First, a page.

The Issue of Procrastination Among High School Students


By Nashleen Salazar, Staff Artist

Tarika Kumar, Features Associate

“Your article was due yesterday.”

It happens to everyone. We find ourselves putting off important work until the day before it is due, choosing instead to spend our time on Netflix binges, YouTube marathons, and other miscellaneous distractions. We ignore impending deadlines and submit assignments at the last minute. We procrastinate. Many would attribute this to the ease with which we get distracted, or to human nature, yet this trend seems to be on the rise. Recent studies show that over 85% of high school students admit to procrastinating on school assignments compared to less than  than 30% in the late 1970s. Not only does this affect student performance on assessments, it also decreases effectiveness and compromises both mental and physical health. Yet, we still find ourselves scrambling to finish our English papers and rushing to submit our articles for the Spokesman a day after the due date.

Procrastination in high school students can and does jeopardize both student grades and health. As the work piles up and time dwindles away, students can lose important study time and rush through assignments, negatively affecting  the overall quality of their performance.  This accumulation of work weighs heavily on the shoulders of these busy students, increasing the pressure to compete and succeed in their classes. Not only does this pressure result in increased stress, research conducted by Psychology Today indicates that students who procrastinate catch more colds and flus and have increased gastrointestinal problems. They are also more likely to have insomnia, feelings of inadequacy, anxiety, and frustration. These effects are observable and predictable, yet we continue to procrastinate.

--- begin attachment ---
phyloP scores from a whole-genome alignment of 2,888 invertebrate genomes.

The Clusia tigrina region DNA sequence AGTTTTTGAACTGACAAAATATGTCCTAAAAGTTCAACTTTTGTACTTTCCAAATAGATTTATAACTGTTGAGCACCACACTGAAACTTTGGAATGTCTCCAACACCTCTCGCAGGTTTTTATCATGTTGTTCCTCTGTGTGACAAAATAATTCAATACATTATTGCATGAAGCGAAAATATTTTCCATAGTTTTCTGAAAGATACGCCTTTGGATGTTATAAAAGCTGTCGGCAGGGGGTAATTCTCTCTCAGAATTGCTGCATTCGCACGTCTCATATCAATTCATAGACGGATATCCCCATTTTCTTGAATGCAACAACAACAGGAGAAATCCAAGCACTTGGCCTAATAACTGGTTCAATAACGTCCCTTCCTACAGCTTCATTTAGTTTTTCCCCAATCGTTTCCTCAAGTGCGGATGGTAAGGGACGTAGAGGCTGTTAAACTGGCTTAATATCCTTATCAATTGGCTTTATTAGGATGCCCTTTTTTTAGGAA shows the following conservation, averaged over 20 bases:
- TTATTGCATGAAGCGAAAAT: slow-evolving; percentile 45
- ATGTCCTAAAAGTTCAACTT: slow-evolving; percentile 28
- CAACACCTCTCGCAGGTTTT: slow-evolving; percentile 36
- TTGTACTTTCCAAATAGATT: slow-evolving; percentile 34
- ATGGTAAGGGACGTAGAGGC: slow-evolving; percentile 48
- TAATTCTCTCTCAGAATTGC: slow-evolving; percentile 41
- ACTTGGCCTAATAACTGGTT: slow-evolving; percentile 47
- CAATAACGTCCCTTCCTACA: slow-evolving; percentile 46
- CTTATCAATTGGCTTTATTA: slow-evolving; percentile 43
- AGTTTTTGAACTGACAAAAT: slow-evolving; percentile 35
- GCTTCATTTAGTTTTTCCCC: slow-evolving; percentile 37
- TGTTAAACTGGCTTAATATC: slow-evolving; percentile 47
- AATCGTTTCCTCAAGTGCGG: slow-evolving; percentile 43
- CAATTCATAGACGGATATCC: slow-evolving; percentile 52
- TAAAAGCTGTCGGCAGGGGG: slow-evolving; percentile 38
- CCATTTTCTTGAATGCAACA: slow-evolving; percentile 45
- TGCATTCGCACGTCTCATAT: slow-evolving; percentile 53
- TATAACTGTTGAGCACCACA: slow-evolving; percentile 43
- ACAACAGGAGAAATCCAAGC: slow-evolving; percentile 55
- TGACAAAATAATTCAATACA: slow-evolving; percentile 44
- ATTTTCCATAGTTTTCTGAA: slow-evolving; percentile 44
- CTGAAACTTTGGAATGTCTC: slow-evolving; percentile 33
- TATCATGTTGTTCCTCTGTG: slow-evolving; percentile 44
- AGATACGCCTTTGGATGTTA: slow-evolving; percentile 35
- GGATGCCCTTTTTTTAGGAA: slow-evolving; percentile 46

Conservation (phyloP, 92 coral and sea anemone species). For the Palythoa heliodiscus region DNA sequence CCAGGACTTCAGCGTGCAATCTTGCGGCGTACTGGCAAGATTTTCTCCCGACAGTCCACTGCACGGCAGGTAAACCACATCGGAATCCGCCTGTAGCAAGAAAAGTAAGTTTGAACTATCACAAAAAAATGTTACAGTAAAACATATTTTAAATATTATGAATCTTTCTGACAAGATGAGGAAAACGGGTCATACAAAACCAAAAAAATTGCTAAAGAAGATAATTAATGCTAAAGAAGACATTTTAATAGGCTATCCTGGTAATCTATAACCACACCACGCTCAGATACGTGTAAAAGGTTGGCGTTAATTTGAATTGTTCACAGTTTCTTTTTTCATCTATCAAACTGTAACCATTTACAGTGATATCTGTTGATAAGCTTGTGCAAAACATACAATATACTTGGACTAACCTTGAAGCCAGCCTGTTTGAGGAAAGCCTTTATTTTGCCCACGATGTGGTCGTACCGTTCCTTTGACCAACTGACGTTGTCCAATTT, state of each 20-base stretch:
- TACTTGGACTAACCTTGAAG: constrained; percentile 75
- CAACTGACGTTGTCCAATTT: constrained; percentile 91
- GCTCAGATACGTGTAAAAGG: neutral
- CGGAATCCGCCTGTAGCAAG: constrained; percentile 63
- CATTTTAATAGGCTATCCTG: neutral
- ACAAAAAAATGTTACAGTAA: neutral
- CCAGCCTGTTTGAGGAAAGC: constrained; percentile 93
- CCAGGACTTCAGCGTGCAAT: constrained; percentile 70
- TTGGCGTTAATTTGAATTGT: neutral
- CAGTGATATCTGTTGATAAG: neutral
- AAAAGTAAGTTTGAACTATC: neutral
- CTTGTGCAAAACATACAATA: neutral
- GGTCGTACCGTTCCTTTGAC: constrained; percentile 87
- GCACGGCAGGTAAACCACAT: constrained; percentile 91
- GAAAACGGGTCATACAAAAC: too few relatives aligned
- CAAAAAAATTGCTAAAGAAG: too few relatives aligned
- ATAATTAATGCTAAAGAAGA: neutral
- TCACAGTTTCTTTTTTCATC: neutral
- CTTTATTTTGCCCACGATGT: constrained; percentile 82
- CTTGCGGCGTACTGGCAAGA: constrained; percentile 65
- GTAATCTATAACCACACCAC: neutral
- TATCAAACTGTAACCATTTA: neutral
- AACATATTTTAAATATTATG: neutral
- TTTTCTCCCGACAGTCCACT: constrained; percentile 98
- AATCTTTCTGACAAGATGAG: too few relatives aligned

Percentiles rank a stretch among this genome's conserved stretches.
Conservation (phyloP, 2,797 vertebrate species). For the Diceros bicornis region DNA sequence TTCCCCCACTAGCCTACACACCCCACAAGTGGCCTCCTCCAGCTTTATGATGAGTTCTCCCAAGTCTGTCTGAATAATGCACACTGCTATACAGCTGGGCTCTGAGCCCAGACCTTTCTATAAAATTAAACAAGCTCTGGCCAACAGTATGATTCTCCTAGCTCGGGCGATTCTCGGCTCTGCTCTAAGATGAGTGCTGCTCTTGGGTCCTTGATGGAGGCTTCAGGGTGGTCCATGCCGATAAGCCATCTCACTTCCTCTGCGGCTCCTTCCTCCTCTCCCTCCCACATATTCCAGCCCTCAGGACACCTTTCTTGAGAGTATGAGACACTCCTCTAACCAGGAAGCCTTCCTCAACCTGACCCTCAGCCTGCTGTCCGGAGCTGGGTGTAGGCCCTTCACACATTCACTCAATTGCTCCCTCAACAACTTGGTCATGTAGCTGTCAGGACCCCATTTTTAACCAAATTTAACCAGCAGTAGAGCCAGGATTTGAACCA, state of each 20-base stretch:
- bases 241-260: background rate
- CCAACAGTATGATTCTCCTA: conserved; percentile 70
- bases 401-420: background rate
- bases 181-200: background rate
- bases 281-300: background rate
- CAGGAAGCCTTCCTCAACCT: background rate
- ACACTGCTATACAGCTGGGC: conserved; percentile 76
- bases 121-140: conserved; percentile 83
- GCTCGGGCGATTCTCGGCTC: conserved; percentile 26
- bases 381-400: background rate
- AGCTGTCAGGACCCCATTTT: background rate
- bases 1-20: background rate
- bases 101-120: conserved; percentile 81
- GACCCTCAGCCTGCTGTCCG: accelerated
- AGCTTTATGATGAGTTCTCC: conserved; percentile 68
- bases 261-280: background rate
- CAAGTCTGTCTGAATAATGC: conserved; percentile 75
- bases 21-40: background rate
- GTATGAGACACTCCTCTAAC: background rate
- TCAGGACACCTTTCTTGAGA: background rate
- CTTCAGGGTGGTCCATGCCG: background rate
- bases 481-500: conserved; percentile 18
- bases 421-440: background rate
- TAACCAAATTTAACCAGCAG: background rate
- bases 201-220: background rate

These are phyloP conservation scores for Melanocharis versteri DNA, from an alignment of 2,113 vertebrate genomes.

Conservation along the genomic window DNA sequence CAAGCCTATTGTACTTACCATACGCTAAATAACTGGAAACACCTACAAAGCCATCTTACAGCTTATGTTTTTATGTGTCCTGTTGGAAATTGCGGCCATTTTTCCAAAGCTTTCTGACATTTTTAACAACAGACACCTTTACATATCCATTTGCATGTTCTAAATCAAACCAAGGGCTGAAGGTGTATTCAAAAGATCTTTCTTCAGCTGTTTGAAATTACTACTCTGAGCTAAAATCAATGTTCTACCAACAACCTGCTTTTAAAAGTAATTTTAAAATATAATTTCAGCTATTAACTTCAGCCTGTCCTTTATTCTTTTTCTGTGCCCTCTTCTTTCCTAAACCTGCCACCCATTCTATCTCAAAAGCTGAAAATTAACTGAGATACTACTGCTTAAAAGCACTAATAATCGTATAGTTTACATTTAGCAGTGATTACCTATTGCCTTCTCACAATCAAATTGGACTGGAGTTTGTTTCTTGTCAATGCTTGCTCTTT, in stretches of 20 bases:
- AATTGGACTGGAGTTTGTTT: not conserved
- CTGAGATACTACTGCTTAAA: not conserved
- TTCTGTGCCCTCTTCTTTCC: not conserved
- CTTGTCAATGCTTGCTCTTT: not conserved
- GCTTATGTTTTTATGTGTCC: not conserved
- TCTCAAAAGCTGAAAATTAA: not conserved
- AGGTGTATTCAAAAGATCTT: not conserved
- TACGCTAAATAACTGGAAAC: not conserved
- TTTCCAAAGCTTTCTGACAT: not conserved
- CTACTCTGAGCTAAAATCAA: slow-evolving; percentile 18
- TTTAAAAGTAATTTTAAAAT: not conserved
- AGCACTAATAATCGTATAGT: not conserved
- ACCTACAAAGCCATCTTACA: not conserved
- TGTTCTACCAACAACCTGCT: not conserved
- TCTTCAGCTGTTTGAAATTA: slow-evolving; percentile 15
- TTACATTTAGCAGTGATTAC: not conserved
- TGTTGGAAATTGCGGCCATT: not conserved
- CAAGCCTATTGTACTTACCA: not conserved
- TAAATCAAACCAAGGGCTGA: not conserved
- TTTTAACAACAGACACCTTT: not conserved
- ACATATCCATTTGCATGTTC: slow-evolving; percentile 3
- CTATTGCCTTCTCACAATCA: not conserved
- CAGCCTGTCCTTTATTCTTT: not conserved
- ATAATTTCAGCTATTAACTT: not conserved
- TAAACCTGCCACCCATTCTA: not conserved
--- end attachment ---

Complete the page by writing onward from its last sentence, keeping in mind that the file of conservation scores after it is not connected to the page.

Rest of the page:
Procrastination is often caused by distraction, poor time management, laziness, pressure to succeed, or too many obligations. These influences can motivate students to prioritize different aspects of their life, to put off work, or even to ignore assignments altogether. In recent years, the growing access to unlimited distractions through high speed internet and social media programs such as Snapchat and Instagram have made it even easier to waste away hours while avoiding schoolwork.

There are a number of effective ways to stop procrastination. One proven way is learning time management skills in order to complete assignments more efficiently and effectively. Another possible solution is removing oneself from all distractions, especially electronic devices, in order to remain focused on work instead of falling down the black hole that is the internet. Other methods include setting goals to achieve within a certain time frame, breaking work down into manageable parts, and playing music to keep on track. What all of these techniques have in common is the idea of creating a space that encourages productivity instead of procrastination. Although there are potential pitfalls to these solutions, each encourages the student to take an active role in decreasing stress and anxiety in their own life. If we chose to discipline ourselves and find systems and methods that work for us, we may just be able to improve our grades and reduce stress in our lives by avoiding the dangers of procrastination.